EPACENTER, a new youth creative development center in East Palo Alto funded by the John & Marcia Goldman Foundation. (Photo/Chris Bagley)
EPACENTER, a new youth creative development center in East Palo Alto funded by the John & Marcia Goldman Foundation. (Photo/Chris Bagley)

Goldmans fund gleaming new arts center for East Palo Alto youth

What if we started with a blank sheet of paper and asked East Palo Alto youth, what do you want?

That’s the question John and Marcia Goldman posed to the executive director of their foundation nearly 11 years ago. The result — after input from hundreds of community members, most of them in their teens and early 20s — is EPACENTER, a creative youth development hub for ages 3 to 25.

Construction of the state-of-the-art, 25,000-square-foot building kicked off with a groundbreaking ceremony in October 2018. A “soft opening” will begin incrementally in the fall with outdoor and virtual programs. An official launch of the center is planned for early next year.

The Goldmans couldn’t be more excited.

Starting with a blank slate and letting kids decide what they’d like is “pretty unique” among foundations, John Goldman said. “It’s a model that isn’t followed very often.”

The John & Marcia Goldman Foundation, established in 1997, is a continuation of the Richard and Rhoda Goldman Fund founded by John’s parents in 1951. Both John and Marcia served on the board. John also served on the board of the Walter & Elise Haas Fund, founded by Rhoda Goldman’s parents, and with the S.F. Jewish Community Federation for 25 years.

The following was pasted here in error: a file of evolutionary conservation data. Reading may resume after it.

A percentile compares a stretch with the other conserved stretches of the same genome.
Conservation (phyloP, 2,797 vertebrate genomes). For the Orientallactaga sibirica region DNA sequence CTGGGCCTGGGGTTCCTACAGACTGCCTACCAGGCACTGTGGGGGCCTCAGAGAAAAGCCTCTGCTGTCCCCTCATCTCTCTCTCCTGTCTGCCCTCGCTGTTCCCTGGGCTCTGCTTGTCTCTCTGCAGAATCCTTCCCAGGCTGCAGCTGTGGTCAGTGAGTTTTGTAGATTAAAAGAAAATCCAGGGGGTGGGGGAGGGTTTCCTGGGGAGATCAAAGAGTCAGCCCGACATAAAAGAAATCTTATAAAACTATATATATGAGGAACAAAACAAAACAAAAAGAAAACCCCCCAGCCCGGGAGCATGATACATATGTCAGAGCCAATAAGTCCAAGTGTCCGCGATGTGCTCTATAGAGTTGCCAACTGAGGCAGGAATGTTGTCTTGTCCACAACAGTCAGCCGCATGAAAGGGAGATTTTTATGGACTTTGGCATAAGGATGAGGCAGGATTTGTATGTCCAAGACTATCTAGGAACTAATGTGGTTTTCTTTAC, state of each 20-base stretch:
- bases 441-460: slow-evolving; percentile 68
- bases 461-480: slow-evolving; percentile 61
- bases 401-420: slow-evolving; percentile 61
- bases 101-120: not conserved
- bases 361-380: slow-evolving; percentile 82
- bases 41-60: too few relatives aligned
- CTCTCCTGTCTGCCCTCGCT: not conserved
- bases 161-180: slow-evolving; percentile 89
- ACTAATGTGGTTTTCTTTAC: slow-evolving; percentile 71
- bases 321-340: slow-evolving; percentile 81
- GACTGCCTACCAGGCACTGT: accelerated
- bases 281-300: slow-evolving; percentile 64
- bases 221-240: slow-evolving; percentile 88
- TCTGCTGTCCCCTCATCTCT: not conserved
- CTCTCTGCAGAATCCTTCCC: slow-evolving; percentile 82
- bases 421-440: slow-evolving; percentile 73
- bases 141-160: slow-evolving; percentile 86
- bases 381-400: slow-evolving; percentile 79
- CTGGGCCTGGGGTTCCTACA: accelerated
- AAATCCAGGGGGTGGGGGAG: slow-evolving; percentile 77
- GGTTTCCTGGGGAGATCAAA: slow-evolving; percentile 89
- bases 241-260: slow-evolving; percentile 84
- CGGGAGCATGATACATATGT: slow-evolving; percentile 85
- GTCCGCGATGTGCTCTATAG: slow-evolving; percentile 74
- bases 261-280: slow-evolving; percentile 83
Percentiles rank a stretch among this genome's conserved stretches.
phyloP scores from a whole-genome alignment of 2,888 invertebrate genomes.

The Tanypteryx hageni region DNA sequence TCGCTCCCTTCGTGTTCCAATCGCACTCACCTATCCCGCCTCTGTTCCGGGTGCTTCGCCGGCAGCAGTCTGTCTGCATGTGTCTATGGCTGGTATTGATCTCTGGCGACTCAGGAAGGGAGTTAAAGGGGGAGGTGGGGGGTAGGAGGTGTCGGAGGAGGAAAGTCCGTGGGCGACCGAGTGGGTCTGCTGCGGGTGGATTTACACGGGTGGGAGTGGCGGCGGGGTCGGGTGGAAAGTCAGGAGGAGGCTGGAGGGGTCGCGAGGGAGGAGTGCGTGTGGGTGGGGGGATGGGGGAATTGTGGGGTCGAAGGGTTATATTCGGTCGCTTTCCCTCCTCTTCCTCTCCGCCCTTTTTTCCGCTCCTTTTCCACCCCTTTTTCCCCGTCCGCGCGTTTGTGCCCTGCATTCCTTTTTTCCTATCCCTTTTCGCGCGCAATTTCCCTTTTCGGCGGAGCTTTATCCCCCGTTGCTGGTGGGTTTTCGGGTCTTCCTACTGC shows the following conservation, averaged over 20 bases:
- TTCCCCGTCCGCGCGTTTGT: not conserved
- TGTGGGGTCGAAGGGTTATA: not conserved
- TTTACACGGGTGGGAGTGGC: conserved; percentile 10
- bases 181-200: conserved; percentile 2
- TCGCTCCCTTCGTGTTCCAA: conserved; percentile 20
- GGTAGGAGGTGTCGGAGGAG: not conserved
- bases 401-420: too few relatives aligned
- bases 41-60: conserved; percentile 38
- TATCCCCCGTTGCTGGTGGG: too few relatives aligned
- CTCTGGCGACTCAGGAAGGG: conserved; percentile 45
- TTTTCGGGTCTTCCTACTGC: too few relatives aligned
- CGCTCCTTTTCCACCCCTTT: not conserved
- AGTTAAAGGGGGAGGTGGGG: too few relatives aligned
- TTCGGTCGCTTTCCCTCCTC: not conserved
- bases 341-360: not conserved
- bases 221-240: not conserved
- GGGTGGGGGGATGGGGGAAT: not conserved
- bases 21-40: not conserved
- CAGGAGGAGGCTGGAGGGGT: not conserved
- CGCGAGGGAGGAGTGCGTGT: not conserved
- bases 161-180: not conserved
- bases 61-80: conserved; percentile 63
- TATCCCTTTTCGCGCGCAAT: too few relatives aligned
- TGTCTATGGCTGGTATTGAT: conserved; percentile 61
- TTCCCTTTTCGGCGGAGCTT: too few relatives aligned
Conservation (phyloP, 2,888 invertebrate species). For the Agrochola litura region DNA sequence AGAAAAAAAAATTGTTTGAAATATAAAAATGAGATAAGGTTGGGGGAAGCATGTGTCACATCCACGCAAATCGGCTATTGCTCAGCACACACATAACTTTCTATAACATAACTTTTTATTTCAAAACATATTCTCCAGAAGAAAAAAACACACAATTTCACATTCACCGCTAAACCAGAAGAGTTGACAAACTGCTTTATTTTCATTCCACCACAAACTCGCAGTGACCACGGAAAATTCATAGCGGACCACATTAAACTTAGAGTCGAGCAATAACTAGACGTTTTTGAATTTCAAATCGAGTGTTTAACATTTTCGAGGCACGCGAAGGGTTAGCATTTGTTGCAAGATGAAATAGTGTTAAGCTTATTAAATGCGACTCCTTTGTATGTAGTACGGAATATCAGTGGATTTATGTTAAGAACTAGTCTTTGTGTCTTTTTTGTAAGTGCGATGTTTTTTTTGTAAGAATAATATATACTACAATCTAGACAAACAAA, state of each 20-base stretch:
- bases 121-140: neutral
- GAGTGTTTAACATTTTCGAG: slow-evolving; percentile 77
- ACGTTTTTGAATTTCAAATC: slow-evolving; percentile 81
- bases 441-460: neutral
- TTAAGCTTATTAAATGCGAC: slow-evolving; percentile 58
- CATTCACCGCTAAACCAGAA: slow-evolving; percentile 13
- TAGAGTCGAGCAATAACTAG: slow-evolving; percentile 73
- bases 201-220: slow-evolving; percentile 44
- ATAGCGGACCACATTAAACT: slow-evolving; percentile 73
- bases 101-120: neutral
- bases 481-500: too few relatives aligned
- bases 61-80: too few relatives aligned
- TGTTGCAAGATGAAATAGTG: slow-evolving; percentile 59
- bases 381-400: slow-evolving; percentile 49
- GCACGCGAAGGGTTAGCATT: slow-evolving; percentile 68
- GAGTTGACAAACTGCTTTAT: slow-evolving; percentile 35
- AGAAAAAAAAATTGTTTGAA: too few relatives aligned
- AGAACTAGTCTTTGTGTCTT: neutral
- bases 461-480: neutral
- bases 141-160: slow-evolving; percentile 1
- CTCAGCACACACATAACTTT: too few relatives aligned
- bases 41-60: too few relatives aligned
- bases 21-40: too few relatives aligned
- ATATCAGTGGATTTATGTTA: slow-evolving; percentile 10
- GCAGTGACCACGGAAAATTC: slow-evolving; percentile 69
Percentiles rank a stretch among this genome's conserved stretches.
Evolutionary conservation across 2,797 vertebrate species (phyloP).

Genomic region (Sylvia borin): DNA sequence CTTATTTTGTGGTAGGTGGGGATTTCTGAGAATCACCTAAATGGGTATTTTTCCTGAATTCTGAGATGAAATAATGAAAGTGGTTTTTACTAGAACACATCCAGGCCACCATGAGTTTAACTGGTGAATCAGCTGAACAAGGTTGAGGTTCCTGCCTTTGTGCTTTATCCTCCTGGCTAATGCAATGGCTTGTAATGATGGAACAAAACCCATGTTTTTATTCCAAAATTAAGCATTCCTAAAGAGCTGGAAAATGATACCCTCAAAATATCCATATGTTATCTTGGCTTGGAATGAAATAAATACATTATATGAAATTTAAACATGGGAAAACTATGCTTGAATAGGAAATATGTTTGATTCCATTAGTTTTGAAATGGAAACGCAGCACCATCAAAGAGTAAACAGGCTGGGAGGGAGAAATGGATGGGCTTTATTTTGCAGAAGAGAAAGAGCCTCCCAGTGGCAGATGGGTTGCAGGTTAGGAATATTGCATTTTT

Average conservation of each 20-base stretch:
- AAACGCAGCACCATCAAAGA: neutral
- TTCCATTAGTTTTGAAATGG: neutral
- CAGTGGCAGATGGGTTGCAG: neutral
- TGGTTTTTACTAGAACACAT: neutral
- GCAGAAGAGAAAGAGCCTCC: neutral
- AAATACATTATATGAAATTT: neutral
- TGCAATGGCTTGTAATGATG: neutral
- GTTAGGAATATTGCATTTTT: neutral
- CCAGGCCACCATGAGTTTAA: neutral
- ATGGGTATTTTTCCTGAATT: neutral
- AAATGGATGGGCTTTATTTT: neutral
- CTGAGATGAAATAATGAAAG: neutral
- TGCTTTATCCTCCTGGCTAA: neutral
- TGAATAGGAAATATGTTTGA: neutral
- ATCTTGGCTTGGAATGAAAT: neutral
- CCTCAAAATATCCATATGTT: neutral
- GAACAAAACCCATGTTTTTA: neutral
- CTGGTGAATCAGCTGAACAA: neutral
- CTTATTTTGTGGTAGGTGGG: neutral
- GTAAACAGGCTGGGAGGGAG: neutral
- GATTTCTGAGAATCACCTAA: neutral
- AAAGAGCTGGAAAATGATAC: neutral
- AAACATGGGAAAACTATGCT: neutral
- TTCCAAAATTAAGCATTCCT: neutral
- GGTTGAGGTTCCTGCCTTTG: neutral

Marcia and John Goldman (Photo/Steve Fisch)
Marcia and John Goldman (Photo/Steve Fisch)

When they formed their own foundation, “our first area of focus was on marginalized youth in San Mateo and Santa Clara counties,” Goldman said. The Atherton couple has also “been involved in the arts for years,” he said, so they “were blown away” when the consensus was for a performing arts center.

Some 13 percent of residents in East Palo Alto live below the poverty line, with a median household income of about $67,000, according to recent U.S. Census numbers. The foundation worked closely with a large team of youth ages 16 to 22 who reached out to their families and communities for input.

“From day one, this has been what the kids wanted — from the name, the programming, the selection of the architect … They’re the ones that are carrying the flag,” Goldman said.

The center, designed by the award-winning architectural firm wHY, is LEED-platinum certified. “The kids really pushed” for that, he added. “They wanted it to be an example of sustainability.”

The airy, two-story structure is filled with natural light and has spaces for dance, recording and music studios, conference rooms, a tech lab, art gallery, café and more. “It’s pretty stunning,” Goldman said. The 5-acre property also features an outdoor amphitheater.

The foundation bought the site “after an extensive search” about five years ago, he said. “We wanted a very safe, natural spot, a place where the kids felt comfortable. … There’s a whole host of activities and organizations that are sprouting up there. It is just ideal.”